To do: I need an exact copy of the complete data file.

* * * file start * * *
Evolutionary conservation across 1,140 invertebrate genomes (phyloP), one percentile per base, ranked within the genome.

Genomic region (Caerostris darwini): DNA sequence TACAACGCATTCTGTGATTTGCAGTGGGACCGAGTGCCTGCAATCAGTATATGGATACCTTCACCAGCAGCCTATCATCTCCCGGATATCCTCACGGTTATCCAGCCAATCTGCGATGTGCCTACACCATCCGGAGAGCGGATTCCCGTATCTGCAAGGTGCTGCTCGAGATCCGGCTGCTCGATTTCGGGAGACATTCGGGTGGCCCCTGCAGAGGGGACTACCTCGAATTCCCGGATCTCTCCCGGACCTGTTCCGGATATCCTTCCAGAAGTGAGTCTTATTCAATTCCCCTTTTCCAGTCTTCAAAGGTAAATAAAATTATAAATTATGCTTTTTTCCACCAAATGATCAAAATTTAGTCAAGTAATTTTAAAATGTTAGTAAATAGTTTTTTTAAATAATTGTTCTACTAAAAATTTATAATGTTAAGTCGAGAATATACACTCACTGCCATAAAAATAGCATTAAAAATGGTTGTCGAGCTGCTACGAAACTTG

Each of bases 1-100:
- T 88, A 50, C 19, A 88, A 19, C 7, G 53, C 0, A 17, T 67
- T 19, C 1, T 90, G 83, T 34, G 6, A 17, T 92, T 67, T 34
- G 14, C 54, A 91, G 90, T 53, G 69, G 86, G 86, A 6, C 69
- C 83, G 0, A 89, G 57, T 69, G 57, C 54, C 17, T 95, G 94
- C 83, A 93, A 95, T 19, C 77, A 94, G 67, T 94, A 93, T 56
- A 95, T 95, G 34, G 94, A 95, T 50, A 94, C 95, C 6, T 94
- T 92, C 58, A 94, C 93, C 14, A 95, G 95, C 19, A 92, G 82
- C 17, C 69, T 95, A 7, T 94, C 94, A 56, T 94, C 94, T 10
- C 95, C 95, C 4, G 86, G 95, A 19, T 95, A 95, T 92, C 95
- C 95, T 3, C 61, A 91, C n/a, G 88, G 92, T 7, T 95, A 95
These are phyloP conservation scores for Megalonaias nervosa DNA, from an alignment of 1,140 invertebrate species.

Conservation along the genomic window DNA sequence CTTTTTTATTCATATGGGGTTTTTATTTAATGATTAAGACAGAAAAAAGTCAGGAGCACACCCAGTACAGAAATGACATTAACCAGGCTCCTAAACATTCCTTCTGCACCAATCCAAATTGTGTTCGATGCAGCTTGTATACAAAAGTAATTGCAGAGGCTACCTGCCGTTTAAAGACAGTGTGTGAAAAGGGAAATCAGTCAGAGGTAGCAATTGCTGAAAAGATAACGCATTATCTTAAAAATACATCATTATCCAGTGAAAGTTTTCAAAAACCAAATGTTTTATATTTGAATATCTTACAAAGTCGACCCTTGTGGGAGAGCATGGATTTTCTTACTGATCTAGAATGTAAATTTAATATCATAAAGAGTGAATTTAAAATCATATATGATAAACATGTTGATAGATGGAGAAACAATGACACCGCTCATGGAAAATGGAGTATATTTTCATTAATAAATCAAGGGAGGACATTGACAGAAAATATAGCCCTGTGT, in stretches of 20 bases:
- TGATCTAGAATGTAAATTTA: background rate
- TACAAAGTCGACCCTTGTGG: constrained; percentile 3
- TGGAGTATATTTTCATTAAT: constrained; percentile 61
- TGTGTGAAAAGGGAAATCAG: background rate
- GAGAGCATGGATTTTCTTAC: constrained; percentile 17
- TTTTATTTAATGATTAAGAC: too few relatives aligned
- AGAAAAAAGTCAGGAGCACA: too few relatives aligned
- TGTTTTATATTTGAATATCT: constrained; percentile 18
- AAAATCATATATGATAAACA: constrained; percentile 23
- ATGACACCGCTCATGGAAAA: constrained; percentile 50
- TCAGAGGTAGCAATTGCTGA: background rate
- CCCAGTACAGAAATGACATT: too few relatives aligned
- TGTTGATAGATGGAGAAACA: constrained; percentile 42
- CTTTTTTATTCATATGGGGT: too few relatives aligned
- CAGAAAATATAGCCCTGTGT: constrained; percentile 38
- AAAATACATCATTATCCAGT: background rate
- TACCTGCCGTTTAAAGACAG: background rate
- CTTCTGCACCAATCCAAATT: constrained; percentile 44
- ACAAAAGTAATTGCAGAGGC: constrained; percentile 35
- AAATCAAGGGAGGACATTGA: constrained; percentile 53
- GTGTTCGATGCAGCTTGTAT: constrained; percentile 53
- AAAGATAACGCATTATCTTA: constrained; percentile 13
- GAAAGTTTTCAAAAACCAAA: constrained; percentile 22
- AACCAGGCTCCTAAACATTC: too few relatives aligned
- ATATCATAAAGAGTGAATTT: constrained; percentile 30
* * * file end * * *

Evolutionary conservation across 1,140 invertebrate genomes (phyloP), one percentile per base, ranked within the genome.

Genomic region (Caerostris darwini): DNA sequence TACAACGCATTCTGTGATTTGCAGTGGGACCGAGTGCCTGCAATCAGTATATGGATACCTTCACCAGCAGCCTATCATCTCCCGGATATCCTCACGGTTATCCAGCCAATCTGCGATGTGCCTACACCATCCGGAGAGCGGATTCCCGTATCTGCAAGGTGCTGCTCGAGATCCGGCTGCTCGATTTCGGGAGACATTCGGGTGGCCCCTGCAGAGGGGACTACCTCGAATTCCCGGATCTCTCCCGGACCTGTTCCGGATATCCTTCCAGAAGTGAGTCTTATTCAATTCCCCTTTTCCAGTCTTCAAAGGTAAATAAAATTATAAATTATGCTTTTTTCCACCAAATGATCAAAATTTAGTCAAGTAATTTTAAAATGTTAGTAAATAGTTTTTTTAAATAATTGTTCTACTAAAAATTTATAATGTTAAGTCGAGAATATACACTCACTGCCATAAAAATAGCATTAAAAATGGTTGTCGAGCTGCTACGAAACTTG

Each of bases 1-100:
- T 88, A 50, C 19, A 88, A 19, C 7, G 53, C 0, A 17, T 67
- T 19, C 1, T 90, G 83, T 34, G 6, A 17, T 92, T 67, T 34
- G 14, C 54, A 91, G 90, T 53, G 69, G 86, G 86, A 6, C 69
- C 83, G 0, A 89, G 57, T 69, G 57, C 54, C 17, T 95, G 94
- C 83, A 93, A 95, T 19, C 77, A 94, G 67, T 94, A 93, T 56
- A 95, T 95, G 34, G 94, A 95, T 50, A 94, C 95, C 6, T 94
- T 92, C 58, A 94, C 93, C 14, A 95, G 95, C 19, A 92, G 82
- C 17, C 69, T 95, A 7, T 94, C 94, A 56, T 94, C 94, T 10
- C 95, C 95, C 4, G 86, G 95, A 19, T 95, A 95, T 92, C 95
- C 95, T 3, C 61, A 91, C n/a, G 88, G 92, T 7, T 95, A 95
These are phyloP conservation scores for Megalonaias nervosa DNA, from an alignment of 1,140 invertebrate species.

Conservation along the genomic window DNA sequence CTTTTTTATTCATATGGGGTTTTTATTTAATGATTAAGACAGAAAAAAGTCAGGAGCACACCCAGTACAGAAATGACATTAACCAGGCTCCTAAACATTCCTTCTGCACCAATCCAAATTGTGTTCGATGCAGCTTGTATACAAAAGTAATTGCAGAGGCTACCTGCCGTTTAAAGACAGTGTGTGAAAAGGGAAATCAGTCAGAGGTAGCAATTGCTGAAAAGATAACGCATTATCTTAAAAATACATCATTATCCAGTGAAAGTTTTCAAAAACCAAATGTTTTATATTTGAATATCTTACAAAGTCGACCCTTGTGGGAGAGCATGGATTTTCTTACTGATCTAGAATGTAAATTTAATATCATAAAGAGTGAATTTAAAATCATATATGATAAACATGTTGATAGATGGAGAAACAATGACACCGCTCATGGAAAATGGAGTATATTTTCATTAATAAATCAAGGGAGGACATTGACAGAAAATATAGCCCTGTGT, in stretches of 20 bases:
- TGATCTAGAATGTAAATTTA: background rate
- TACAAAGTCGACCCTTGTGG: constrained; percentile 3
- TGGAGTATATTTTCATTAAT: constrained; percentile 61
- TGTGTGAAAAGGGAAATCAG: background rate
- GAGAGCATGGATTTTCTTAC: constrained; percentile 17
- TTTTATTTAATGATTAAGAC: too few relatives aligned
- AGAAAAAAGTCAGGAGCACA: too few relatives aligned
- TGTTTTATATTTGAATATCT: constrained; percentile 18
- AAAATCATATATGATAAACA: constrained; percentile 23
- ATGACACCGCTCATGGAAAA: constrained; percentile 50
- TCAGAGGTAGCAATTGCTGA: background rate
- CCCAGTACAGAAATGACATT: too few relatives aligned
- TGTTGATAGATGGAGAAACA: constrained; percentile 42
- CTTTTTTATTCATATGGGGT: too few relatives aligned
- CAGAAAATATAGCCCTGTGT: constrained; percentile 38
- AAAATACATCATTATCCAGT: background rate
- TACCTGCCGTTTAAAGACAG: background rate
- CTTCTGCACCAATCCAAATT: constrained; percentile 44
- ACAAAAGTAATTGCAGAGGC: constrained; percentile 35
- AAATCAAGGGAGGACATTGA: constrained; percentile 53
- GTGTTCGATGCAGCTTGTAT: constrained; percentile 53
- AAAGATAACGCATTATCTTA: constrained; percentile 13
- GAAAGTTTTCAAAAACCAAA: constrained; percentile 22
- AACCAGGCTCCTAAACATTC: too few relatives aligned
- ATATCATAAAGAGTGAATTT: constrained; percentile 30